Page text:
Washington Times

Lee wants Clinton to back Taiwan over China

By Richard Halloran

Taipei Taiwan, November 12, 1999

President Lee Teng-hui, writing in a scholarly U.S. journal, has renewed the campaign he began last summer to discourage President Clinton from cozying up to China at the expense of Taiwan's interests.                  

The concern is that President Clinton might weaken Taiwan's case for independence in his desire for an accommodation with China. President Lee clearly is pressing Washington to take Taiwan's side in its intensifying strife with China.

 Conversations with Taiwanese officials, opposition politicians, scholars, and Western representatives made clear that Mr. Clinton, more than Beijing, was the target in July when Mr. Lee abandoned the 25-year-old principle of "one China" in favor of what he called "special state-to-state relations" between Taiwan and China.

The maneuver was a delayed response to remarks by Mr. Clinton in China in June 1998, when the president appeared to accept Beijing's claim to sovereignty over Taiwan. Before that, the United States had acknowledged only that both sides claimed the island.

Mr. Lee at that time began a deliberate, secret process to determine how to dissuade Mr. Clinton from his position. That included sending an envoy to Germany to ask former Chancellor Helmut Kohl how West Germany had handled relations with East Germany before the Berlin Wall was demolished in 1989.

 Mr. Kohl emphasized to the envoy that a key to working relations and to getting American and international support was to negotiate only on a basis of equality in "state-to-state relations," a stratagem that Mr. Lee adopted with public remarks in July that outraged Beijing.

Mr. Lee's latest move comes in an article in the current issue of the journal Foreign Affairs, which has been used before to deliver public messages between political leaders. There, Mr. Lee presses his case by calling it "pernicious fiction to assert that the People's Republic of China has any right or imperative to claim sovereignty over Taiwan."

Andrew Yang, secretary general of the Council of Advanced Policy Studies, which often reflects the thinking of Mr. Lee's ruling party, said in an interview: "President Lee wants the Americans to make a choice between China and Taiwan. You are facing a very important choice in the very near future."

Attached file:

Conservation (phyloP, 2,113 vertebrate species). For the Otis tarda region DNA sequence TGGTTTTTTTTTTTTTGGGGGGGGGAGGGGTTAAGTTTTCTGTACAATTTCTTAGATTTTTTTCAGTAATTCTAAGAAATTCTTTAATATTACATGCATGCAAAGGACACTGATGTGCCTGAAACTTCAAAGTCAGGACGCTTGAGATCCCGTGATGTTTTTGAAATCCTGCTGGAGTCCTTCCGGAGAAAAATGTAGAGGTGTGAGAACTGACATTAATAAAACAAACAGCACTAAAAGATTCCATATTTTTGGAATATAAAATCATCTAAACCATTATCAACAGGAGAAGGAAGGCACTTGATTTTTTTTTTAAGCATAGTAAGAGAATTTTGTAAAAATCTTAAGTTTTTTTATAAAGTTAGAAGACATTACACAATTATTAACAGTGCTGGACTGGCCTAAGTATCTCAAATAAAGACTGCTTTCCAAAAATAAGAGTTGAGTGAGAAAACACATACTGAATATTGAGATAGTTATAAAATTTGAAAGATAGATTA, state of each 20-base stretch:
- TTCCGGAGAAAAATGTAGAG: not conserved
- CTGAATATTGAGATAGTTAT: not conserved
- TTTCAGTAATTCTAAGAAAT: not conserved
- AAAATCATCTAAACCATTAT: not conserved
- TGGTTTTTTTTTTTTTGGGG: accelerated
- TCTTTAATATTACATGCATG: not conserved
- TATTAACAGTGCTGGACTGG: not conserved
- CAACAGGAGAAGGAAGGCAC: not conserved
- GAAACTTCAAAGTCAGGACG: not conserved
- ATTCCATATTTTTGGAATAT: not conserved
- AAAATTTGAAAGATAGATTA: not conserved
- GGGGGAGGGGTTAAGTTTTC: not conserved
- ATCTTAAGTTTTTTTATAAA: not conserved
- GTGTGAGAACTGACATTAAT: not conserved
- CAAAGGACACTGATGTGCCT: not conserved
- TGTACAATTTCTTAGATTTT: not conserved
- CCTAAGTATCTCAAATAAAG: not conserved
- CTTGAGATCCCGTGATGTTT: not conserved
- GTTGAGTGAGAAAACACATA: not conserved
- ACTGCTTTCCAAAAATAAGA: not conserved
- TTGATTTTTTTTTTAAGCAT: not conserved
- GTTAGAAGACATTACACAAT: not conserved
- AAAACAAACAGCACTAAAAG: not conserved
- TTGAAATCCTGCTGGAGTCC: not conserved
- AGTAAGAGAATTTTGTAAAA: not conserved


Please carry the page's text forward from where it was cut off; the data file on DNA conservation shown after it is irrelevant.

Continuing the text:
Mr. Lee lays out that choice in Foreign Affairs: "Taiwan is already a full-fledged democracy, while the Chinese mainland remains under authoritarian rule. Taiwan has long been a market economy; the Chinese mainland is mostly a planned economy closely controlled by the state."

These moves are the latest in an effort that started in 1991 in which Mr. Lee has taken incremental steps intended to have Taiwan recognized as an independent nation and his administration as the legitimate government of the nation, despite mainland claims that Taiwan is a province of China.

The latest round began in June 1998, when Mr. Clinton said during a visit to Shanghai: "We don't support independence for Taiwan, or two Chinas, or one Taiwan, one China. And we don't believe that Taiwan should be a member of any organization for which statehood is a requirement." That was widely seen as acquiescing to Beijing's claim to Taiwan.

 To figure out a response, Mr. Lee convened a group of advisers who deliberated out of the public eye for several months; the envoy to Mr. Kohl reported back late in 1998. But Mr. Lee, who often keeps his own counsel, was silent about his intentions as he watched relations between Washington and Beijing slide downhill last winter.

 Allegations of Chinese spying on U.S. nuclear laboratories, accusations of illicit contributions to the Democratic Party, and botched negotiations over China's entry into the World Trade Organization soured relations between Washington and Beijing. When the United States accidentally bombed China's embassy in Belgrade in May, relations hit bottom.

Meanwhile, Mr. Lee had learned that President Jiang Zemin of China planned to issue a strong statement during China's celebration of its 50th anniversary on Oct. 1. He would note that Britain's colony in Hong Kong had been returned in 1997 and Portugal's colony in Macao would be returned in December this year. Taiwan would be next.

 Mr. Lee decided to deliver his response to Mr. Clinton and to preempt Mr. Jiang with a single stroke. In an interview with a German correspondent on July 9, Mr. Lee uttered his "special state-to-state" formula.

 Su Chi, chairman of the Mainland Affairs Council that coordinates policy toward Beijing, followed up with a statement that the "one China" policy as defined by Beijing was invalid.

 In response, Beijing hurled invective at Mr. Lee and threatened to use military force against Taiwan unless Mr. Lee recanted. But an earthquake in September, which killed more than 2,200 people, seems to have caused Beijing to calm down.

 Mr. Lee's words, both in July and this month, were also aimed at Japan and other Asian nations and at international leagues such as the World Trade Organization, World Health Organization, and the United Nations, into which Taiwan seeks entry.

 Mr. Lee appealed in Foreign Affairs to governments around the world to revise their "perceptions of what has taken place on Taiwan," especially in democracy, and to accord Taiwan "the international status and role it deserves."